Saturday, October 22, 2005

On public toilets

For those of you traveling in Greece, I have one major caveat for you: for the love of all that is good and holy avoid public restrooms. Those of us familiar with public bathrooms in America know that you can never count on cleanliness in them, but you can usually count on a “traditional” toilet. By traditional I basically mean a standing toilet with a seat. In Greece, not only are you not guaranteed cleanliness (remember, Greeks + public cleanliness do not go together) but you are not guaranteed even a toilet. So if you find yourself in a position where you must use a public bathroom in Greece, here is a brief explanation of what you can expect.

For the most part, there are three possible public bathroom scenarios in Greece, at least, these are the three that I have seen. The first type is the simple spot for your feet and a hole in the ground. The hole isn’t even that big, and I really wonder how many women can manage this with any aplomb. I have never been an expert at guiding my “stream” which has always made giving urine samples a veritable nightmare. This type of public toilet is like giving a urine sample from 3 feet up. For guys I imagine this is a dream scenario: almost like just pissing on the floor but with permission. And something to aim at to boot! Toilet paper hasn’t even come into existence in this alternate reality, so don’t even hope for it. If you are looking for soap at the sink, keep walking. It ain’t gonna happen.

The second type is the standing toilet but without a seat. Much better than the hole in the floor, and considering I never let my ass near a public toilet seat doesn’t really matter in the end. Easier for women to “aim” (if you can call it that). Such places may or may not have toilet paper, you never know. There is a good chance you might find soap at the sink, but don’t count on it.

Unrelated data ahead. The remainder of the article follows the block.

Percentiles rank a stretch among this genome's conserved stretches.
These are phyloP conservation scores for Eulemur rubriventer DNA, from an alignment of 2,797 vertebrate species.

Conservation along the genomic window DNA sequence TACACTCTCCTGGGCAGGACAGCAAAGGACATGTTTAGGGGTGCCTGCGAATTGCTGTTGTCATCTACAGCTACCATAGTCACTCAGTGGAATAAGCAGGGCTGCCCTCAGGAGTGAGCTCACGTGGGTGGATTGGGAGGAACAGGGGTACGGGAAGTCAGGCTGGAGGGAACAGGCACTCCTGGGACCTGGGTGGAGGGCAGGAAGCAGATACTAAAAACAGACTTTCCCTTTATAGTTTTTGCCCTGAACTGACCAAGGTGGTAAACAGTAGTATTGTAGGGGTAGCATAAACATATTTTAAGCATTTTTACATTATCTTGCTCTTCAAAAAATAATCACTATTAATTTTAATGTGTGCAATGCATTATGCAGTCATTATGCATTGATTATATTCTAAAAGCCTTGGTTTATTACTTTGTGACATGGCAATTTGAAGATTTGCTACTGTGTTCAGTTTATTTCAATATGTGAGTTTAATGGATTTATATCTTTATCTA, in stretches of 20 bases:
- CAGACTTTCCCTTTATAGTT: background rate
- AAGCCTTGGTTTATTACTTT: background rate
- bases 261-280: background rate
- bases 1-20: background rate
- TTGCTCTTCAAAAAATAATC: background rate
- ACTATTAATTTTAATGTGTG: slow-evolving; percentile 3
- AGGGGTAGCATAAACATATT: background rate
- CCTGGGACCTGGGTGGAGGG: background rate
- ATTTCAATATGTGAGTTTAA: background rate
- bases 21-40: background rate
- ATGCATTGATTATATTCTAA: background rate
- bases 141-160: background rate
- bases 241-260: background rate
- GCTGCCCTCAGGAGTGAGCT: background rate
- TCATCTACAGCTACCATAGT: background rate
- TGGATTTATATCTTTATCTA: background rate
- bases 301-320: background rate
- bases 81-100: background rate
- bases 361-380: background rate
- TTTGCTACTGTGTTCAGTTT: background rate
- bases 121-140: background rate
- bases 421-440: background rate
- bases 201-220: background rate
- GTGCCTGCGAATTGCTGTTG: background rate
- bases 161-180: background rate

The third type is the normal, traditional toilet. Be wary of these, because the flusher can be hard to locate. Places that have traditional toilets have toilet paper about 75% of the time, because they don’t want people to be messy. They do have a tendency to forget to restock, however. There is almost always soap by the sinks in the these bathrooms, and generally they are semi-clean. But not always.

The important thing to remember is never count on anything in a Greek public restroom. I make a point of always carrying a pack of tissues and antibacterial wipes in my purse for those rare emergencies. Believe me, you will be happy if you do.

3 comments:

susan said...

I've seen that (hole in the floor) toilet and you're exactly right. The guys who came out of there (tourists) were like sparkly-eyed children, raving on about how wonderful it was. Some even insisted their wives go in and have a look at the thing.

sissoula said...

They call those toilets Turkish toilets where I live -- I don't know if this epithet is used throughout Greece. They are considered the cleanest of all possible public toilet configurations, and, all things considered, maybe they are.

Cynthia Rae said...

Two things I have learned while traveling/living in Italy:

1.Always keep a pack of tissues in my purse.

2.Always carry handy wipes.

More often the not, the bathrooms in Italy are missing t.p. and soap (and don't even think about washing with HOT water. No such luck). Maybe it is a European thing. I have been to some nasty bathrooms in the states, but it seems to be the norm here.

I will never forget my first trip to Italy (ie. my first Turkish toilet). We were on our way to Venice by car when I needed to GO. I was so happy when we came across a Shell Gas Station (a familiar sight from home). I walked into the bathroom and was greeted by a hole in the floor. I left ASAP thinking that I had accidentally ducked into the men's room. I checked the sign on the door. The picture showed a figure in a skirt, this was definitely the women's room. I wish I had been wearing that skirt. It would have made the whole experience a lot easier!

Cyn